Scott McInnis campaign can still be saved -- but it won't be easy, says Republican consultant
Scott McInnis's plagiarism problems sent his campaign into a tailspin -- and with competitor Dan Maes mired in troubles of his own, Colorado Republicans like Senator Greg Brophy are scrambling for a fix.
Still, Republican consultant Katy Atkinson believes McInnis isn't necessarily doomed -- although he's got a big mountain to climb.
One plus for McInnis, in Atkinson's view, is the overall strength of the Republican Party as we approach the November election.
"In 2006 and 2008, being a Republican was the biggest negative you could have," she says. "In 2010, it looks like being a Democrat is the biggest negative you can have -- which makes it a great year for Republicans generally."
With that in mind, "I'm not willing to say this race is all over at this point by any stretch of the imagination. If you look at the polling -- and Survey USA is probably not the best polling entity out there, but it's what the Post used -- it showed that [Mayor John] Hickenlooper has snuck up a point or two ahead of McInnis in the midst of all this stuff. But the fact that Hickenlooper didn't get a huge bounce out of it means voters aren't willing to sign off on him yet. So I think the door's still open for a Republican, if they can get the message and the conversation and the focus back on campaign issues -- back on jobs, the economy, education, and all those things that people really care about. That's essential."
That'll be difficult for McInnis, for reasons illustrated by his recent interview with Channel 7's John Feruggia, in which he looked evasive and insincere as he tried to dodge questions about the $300,000 payday he received for his "Musings on Water." The borrowings from Supreme Court Justice Gregory Hobbs' writings that turned up in those pieces were initially blamed on Rolly Fischer, an elderly researcher who made the worst scapegoat imaginable.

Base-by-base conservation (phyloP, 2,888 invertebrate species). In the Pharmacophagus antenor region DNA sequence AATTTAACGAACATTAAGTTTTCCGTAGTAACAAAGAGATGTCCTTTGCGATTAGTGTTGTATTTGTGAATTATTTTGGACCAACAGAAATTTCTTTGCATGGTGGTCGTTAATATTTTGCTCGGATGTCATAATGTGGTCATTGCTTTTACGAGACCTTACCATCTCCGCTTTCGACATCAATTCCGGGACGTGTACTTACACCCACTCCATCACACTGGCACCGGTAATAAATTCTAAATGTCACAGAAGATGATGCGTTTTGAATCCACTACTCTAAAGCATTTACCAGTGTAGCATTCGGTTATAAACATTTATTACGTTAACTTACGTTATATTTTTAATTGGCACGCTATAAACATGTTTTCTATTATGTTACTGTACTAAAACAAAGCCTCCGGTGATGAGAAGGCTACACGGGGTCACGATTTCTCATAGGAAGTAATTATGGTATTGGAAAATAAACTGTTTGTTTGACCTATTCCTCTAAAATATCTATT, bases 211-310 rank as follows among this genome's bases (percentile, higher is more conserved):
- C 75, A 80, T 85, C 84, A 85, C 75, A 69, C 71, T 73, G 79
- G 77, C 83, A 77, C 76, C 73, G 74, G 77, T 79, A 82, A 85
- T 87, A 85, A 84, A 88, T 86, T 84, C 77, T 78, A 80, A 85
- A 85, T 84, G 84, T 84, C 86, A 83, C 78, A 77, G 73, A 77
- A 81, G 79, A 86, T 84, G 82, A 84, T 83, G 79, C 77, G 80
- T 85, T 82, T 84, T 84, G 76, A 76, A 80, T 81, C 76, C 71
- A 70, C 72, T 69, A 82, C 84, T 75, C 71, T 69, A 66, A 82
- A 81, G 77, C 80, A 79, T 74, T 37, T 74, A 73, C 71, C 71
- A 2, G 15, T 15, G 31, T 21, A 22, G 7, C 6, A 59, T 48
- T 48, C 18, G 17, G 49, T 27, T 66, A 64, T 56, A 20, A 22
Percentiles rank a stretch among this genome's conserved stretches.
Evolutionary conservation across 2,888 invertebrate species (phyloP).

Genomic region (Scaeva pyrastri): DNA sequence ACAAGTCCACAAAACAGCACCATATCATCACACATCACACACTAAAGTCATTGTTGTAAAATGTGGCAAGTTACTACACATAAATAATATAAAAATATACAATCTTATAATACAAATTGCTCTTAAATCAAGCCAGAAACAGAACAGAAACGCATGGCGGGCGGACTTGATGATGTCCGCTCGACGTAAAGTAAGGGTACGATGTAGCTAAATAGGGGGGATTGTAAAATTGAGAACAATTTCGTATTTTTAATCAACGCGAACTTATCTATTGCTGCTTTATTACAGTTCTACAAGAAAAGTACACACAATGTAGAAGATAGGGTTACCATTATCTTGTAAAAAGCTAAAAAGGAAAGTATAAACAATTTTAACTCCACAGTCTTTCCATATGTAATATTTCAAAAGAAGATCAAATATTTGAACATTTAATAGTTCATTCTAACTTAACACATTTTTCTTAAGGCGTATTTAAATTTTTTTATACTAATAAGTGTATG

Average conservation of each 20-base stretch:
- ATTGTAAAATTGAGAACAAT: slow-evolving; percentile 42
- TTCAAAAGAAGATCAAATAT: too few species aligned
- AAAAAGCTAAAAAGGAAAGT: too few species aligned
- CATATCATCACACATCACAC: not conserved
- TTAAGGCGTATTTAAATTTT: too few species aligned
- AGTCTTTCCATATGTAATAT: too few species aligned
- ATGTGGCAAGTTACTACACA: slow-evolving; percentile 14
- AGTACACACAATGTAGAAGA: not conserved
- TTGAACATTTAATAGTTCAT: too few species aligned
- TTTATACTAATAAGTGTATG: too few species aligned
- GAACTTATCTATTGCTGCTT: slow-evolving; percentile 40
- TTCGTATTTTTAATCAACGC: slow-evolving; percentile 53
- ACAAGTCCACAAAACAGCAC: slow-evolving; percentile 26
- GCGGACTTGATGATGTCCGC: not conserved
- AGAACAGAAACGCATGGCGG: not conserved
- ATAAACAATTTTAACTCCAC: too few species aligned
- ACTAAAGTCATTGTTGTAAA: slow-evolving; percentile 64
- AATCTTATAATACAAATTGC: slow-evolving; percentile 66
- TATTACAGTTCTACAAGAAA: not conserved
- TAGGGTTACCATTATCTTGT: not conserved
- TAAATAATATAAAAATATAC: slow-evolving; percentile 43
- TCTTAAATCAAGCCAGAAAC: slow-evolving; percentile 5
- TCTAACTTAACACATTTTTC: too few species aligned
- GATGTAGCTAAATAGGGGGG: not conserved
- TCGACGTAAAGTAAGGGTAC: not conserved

Besides, McInnis's challenges don't end with changing the subject.
"Another potential problem is what donors are going to do," Atkinson notes. "Campaigns are expensive, and we know John Hickenlooper can raise lots of money. He's very good at that -- and if the Republicans aren't able to match him, it can become a self-fulfilling prophecy, with people thinking, 'We can't win.'"
What about Brophy's hope that the winner of the August Republican primary will decide to stand down for the good of the party, allowing an executive committee to choose a replacement with less negative baggage than either McInnis or Maes?
"I think the chances are slim," Atkinson concedes. "I think they're better with somebody like McInnis, who's shown a propensity to step aside for the cause, than with Dan Maes, who's never run for anything before."
Plus, "you'd have somebody who's been approved by the Republican primary voters," she notes. "So it's going to be awfully hard to talk them into not running unless there's a huge spread in the polls or they can't raise any money or get any traction at all. And if you do convince them, you'd better have somebody who's pretty well known and defined to the public to run. Because there's no guarantee that the people who decided they were going to run in January will decide they want to run in September."